Women’s History Month: Yoely Quezada Energizes Chelsea EDC
EDITOR’S NOTE: This story first appeared this week on the website Stories of Atlantic City, hosted by Stockton University. This story was edited from the original to meet comply with Associated Press and FRNJ style.
BY RACHELLE PITTMAN | Stories of Atlantic City
ATLANTIC CITY — Yoely Quezada is the outreach coordinator for the Chelsea Economic Development Center, a nonprofit organization that focuses on the beautification of the Chelsea neighborhood while also partnering with local businesses to uplift the community and increase economic opportunities for residents.
While her position is relatively new, the Stockton alumna’s connection to Chelsea is not. Quezada moved to Atlantic City 10 years ago from the Dominican Republic and has stayed in Chelsea ever since.
“I’m a Chelsea resident so I live right here,” Quezada said. “That’s what makes me really happy, and excited about this job. I’m helping to make my neighborhood a better place.”
Known for her positive energy and welcoming smile that builds relationships in the community, she started by volunteering to help the community as a street captain. That opportunity brought her to network and connect with CEDC President Elizabeth Terenik.
One of the ways CEDC creates economic opportunities is through its well-known Farmers Market and annual Great Empanada Challenge — events that showcase Chelsea’s diversity.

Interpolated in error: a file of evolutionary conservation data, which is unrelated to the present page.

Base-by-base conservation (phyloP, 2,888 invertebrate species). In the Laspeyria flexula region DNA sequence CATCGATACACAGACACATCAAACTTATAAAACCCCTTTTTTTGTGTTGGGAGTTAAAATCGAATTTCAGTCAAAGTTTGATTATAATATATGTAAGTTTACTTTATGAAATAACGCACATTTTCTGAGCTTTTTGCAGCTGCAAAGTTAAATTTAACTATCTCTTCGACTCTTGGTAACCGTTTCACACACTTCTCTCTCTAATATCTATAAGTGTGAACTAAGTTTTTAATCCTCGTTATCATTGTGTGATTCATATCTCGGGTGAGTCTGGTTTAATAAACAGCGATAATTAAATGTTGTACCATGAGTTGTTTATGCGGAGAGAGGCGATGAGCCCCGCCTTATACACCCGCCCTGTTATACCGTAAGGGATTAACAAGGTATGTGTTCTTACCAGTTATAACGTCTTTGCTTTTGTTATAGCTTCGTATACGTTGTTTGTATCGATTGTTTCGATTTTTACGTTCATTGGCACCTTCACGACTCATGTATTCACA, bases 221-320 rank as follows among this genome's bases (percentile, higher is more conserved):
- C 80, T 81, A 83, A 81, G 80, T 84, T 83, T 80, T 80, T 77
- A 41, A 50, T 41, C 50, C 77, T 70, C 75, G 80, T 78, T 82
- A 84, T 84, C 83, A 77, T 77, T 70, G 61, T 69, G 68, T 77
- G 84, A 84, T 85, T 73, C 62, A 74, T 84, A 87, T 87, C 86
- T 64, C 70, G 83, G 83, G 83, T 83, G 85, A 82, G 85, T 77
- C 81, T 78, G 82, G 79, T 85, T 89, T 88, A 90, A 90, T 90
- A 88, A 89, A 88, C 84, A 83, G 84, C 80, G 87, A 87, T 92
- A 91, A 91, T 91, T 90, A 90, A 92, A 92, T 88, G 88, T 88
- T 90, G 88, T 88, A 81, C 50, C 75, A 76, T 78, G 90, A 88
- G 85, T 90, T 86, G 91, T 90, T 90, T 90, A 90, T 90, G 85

READ: The Great Empanada Challenge Names Winners
“It’s not only about the empanadas,” Quezada said. “We have Mexican restaurants, we have Salvadorian restaurants, we have Dominican restaurants, and we have Colombian empanadas. We want to let people know we are diverse. We have different types of food. We have what we call the International Food District.”
Despite the progress, sometimes it is still hard to convince the community of CEDC’s impact.
“Even though people see the changes we are making in Chelsea and they see us out there trying to make Chelsea more secure and beautiful, they still don’t believe it,” she said. “They say oh, that sounds too good to be true.”
“So, some residents still do not believe in what we’re doing. I would say that’s the biggest challenge. I’m going to keep going, I’m going to keep talking to them, I’m going to keep trying. They will see because we are doing things every day.”
Quezada said she will keep moving forward and handle the obstacles as they come.
“I need this. I’m not going anywhere. I’m staying here,” she said. “We want to keep on helping the community. We want them to believe in us. We want to work together. It’s all about that. Making Chelsea a better place to stay and a better place to live. That is my goal. I’m going to look forward to that.”
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